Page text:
Mayor Rawlings-Blake Introduces Bill to Ban Animal Fighting Paraphernalia

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Bernard C. "Jack" Young
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Mayor Rawlings-Blake Introduces Bill to Ban Animal Fighting Paraphernalia

Proposed legislation would expand Baltimore City’s efforts to stop animal fighting

BALTIMORE, Md. (August 17, 2015)— Mayor Stephanie Rawlings-Blake today announced the introduction of legislation to the Baltimore City Council that would create a criminal charge for the possession of animal fighting paraphernalia.
“Animal fighting is not only cruel to animals, but we know that it is associated with other illegal and often violent activity,” said Mayor Rawlings-Blake. “Prohibiting the possession of animal fighting paraphernalia will help eliminate this vile practice from our city and make Baltimore safer and healthier.”
The legislation aims to make it easier to file charges against people involved in animal fighting if animal control or law enforcement officers enter a location that has clearly been used for animal fighting but find no animals present.
“Our responsibility is to protect the health not only of Baltimore’s human residents but of our animal residents as well,” said Health Commissioner Dr. Leana Wen. “Our Health Department’s Office of Animal Control has made significant strides to rid our city of animal fighting, and prohibiting the possession of animal fighting paraphernalia is critically important to support this effort.”
Items that would be prohibited in the legislation include:

  • Breaking sticks designed for insertion behind the molars of a dog to break the dog's grip on another animal or object;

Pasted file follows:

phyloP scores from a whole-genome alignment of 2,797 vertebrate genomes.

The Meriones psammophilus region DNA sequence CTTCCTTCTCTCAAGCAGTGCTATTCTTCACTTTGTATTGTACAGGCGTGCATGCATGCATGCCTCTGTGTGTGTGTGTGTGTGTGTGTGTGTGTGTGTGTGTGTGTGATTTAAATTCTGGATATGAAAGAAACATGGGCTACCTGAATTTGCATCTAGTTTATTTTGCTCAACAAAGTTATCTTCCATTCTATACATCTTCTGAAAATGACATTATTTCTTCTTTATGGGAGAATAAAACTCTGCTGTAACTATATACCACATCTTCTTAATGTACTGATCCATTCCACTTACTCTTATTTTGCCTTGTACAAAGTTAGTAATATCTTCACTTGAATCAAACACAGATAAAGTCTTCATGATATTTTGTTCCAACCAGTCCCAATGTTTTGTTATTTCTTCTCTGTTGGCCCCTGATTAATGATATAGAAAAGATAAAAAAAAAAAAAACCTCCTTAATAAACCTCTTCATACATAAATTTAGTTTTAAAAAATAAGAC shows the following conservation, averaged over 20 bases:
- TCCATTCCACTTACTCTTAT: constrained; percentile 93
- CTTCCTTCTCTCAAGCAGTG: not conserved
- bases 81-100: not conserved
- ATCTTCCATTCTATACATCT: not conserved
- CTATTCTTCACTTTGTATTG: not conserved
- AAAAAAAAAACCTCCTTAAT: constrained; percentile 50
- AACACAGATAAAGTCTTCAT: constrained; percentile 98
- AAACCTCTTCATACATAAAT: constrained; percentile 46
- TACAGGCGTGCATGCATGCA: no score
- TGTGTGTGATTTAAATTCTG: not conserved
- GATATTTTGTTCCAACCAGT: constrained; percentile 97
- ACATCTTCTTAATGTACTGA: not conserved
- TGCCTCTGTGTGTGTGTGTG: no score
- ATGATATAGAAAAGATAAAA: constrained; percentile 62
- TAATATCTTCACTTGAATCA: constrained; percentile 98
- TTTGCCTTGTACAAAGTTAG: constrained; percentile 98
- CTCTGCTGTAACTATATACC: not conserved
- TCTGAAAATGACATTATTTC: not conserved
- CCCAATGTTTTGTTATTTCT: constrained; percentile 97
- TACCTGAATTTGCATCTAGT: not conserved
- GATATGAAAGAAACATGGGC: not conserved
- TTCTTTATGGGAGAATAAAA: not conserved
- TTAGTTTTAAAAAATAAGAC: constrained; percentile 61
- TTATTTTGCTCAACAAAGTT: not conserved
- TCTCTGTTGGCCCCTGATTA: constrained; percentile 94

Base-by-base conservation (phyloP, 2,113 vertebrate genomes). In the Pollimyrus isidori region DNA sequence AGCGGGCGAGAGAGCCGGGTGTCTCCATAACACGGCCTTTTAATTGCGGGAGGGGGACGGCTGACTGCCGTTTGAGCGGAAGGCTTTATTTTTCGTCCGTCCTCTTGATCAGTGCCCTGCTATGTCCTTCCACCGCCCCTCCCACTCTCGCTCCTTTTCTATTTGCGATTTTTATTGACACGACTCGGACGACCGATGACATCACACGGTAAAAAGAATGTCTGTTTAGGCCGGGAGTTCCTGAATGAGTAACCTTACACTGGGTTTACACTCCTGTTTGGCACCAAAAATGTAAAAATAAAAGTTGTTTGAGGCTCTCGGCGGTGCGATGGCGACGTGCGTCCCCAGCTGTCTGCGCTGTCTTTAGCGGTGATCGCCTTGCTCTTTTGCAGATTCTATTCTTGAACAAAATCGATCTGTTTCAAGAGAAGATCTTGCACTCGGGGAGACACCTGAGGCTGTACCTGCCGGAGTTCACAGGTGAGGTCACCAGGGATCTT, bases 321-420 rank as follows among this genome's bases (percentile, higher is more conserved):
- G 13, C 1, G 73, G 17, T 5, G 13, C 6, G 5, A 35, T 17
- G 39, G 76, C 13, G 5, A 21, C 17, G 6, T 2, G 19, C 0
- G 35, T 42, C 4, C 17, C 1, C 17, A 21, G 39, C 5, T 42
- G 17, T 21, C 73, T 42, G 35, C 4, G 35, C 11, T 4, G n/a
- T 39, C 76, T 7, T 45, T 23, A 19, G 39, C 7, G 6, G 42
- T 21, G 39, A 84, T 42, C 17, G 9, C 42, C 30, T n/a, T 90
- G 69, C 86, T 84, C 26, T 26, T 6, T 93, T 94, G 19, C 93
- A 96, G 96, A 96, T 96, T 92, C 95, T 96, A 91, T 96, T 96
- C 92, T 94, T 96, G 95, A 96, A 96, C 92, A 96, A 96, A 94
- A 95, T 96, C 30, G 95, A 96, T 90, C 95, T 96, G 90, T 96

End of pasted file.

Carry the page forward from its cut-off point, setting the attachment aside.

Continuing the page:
• Cat mills which rotate around a central support with one arm designed to secure a dog and one arm designed to secure a cat, rabbit, or other small animal beyond the grasp of the dog;
  • Springpoles which have a biting surface attached to a stretchable device, suspended at a height sufficient to prevent an animal from reaching the biting surface while touching the ground;
  • Fighting pits or other confined areas designed to contain an animal fight; and
  • Breeding stands or rape stands used to immobilize female dogs for breeding purposes.

While these items are not widely used by the general public and are directly linked to animal fighting, the proposed bill would protect those who may possess these items for a legitimate purpose. To be charged, the bill requires the item be possessed with the intent to be used in the training, preparation, conditioning or breeding of an animal for fighting.
This legislation would criminalize the possession of animal fighting paraphernalia with a $1,000 penalty and up to 90 days jail time.
A person accused under the law would have the opportunity to present evidence that the paraphernalia is possessed for a legitimate purpose. The ultimate judgment will be based on a totality of the circumstances present at a particular scene.

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